presage

[ noun pres-ij; verb pres-ij, pri-seyj ]
/ noun ˈprɛs ɪdʒ; verb ˈprɛs ɪdʒ, prɪˈseɪdʒ /

noun

verb (used with object), pres·aged, pres·ag·ing.

verb (used without object), pres·aged, pres·ag·ing.

to make a prediction.
Archaic. to have a presentiment.

Nearby words

  1. pres,
  2. pres.,
  3. pres. part.,
  4. presa,
  5. presacral neurectomy,
  6. presale,
  7. presanctified,
  8. presb.,
  9. presby-,
  10. presbyacusis

Origin of presage

1350–1400; Middle English (noun) < Middle French presage < Latin praesāgium presentiment, forewarning, equivalent to praesāg(us) having a foreboding (prae- pre- + sāgus prophetic; cf. sagacious) + -ium -ium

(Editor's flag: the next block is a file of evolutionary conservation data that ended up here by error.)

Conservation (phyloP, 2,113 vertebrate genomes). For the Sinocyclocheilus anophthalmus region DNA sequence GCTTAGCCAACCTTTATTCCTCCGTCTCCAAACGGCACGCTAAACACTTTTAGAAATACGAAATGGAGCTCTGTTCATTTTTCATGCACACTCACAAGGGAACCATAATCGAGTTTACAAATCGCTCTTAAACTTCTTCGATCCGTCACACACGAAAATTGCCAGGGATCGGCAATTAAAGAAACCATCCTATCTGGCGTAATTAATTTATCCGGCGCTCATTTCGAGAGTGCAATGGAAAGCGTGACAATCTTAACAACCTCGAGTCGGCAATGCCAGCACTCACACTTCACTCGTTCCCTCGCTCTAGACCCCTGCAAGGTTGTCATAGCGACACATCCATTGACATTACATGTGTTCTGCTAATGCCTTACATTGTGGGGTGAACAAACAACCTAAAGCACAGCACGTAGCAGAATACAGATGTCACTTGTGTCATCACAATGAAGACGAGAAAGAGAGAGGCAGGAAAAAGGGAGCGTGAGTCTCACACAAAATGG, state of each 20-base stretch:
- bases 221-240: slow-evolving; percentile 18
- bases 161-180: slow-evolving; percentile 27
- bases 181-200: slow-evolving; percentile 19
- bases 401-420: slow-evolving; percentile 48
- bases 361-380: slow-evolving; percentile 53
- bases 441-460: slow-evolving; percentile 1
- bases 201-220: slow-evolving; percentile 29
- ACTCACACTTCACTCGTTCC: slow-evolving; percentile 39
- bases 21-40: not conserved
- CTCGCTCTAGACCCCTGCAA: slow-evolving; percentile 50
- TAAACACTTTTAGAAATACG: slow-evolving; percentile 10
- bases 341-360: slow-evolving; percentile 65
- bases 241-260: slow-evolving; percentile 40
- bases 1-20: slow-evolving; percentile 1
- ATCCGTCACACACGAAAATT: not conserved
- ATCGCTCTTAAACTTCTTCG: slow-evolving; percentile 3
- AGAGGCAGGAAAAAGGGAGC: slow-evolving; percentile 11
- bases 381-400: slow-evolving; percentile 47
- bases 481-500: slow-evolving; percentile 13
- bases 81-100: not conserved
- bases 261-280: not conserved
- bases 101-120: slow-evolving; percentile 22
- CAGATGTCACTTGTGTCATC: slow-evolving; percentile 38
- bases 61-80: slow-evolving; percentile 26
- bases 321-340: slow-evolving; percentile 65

Related forms
Dictionary.com Unabridged Based on the Random House Unabridged Dictionary, © Random House, Inc. 2019

Examples from the Web for presage


British Dictionary definitions for presage

presage

noun (ˈprɛsɪdʒ)

an intimation or warning of something about to happen; portent; omen
a sense of what is about to happen; foreboding
archaic a forecast or prediction

verb (ˈprɛsɪdʒ, prɪˈseɪdʒ)

(tr) to have a presentiment of
(tr) to give a forewarning of; portend
(intr) to make a prediction
Derived Formspresageful, adjectivepresagefully, adverbpresager, noun

Word Origin for presage

C14: from Latin praesāgium presentiment, from praesāgīre to perceive beforehand, from sāgīre to perceive acutely

Collins English Dictionary - Complete & Unabridged 2012 Digital Edition © William Collins Sons & Co. Ltd. 1979, 1986 © HarperCollins Publishers 1998, 2000, 2003, 2005, 2006, 2007, 2009, 2012

Word Origin and History for presage
Online Etymology Dictionary, © 2010 Douglas Harper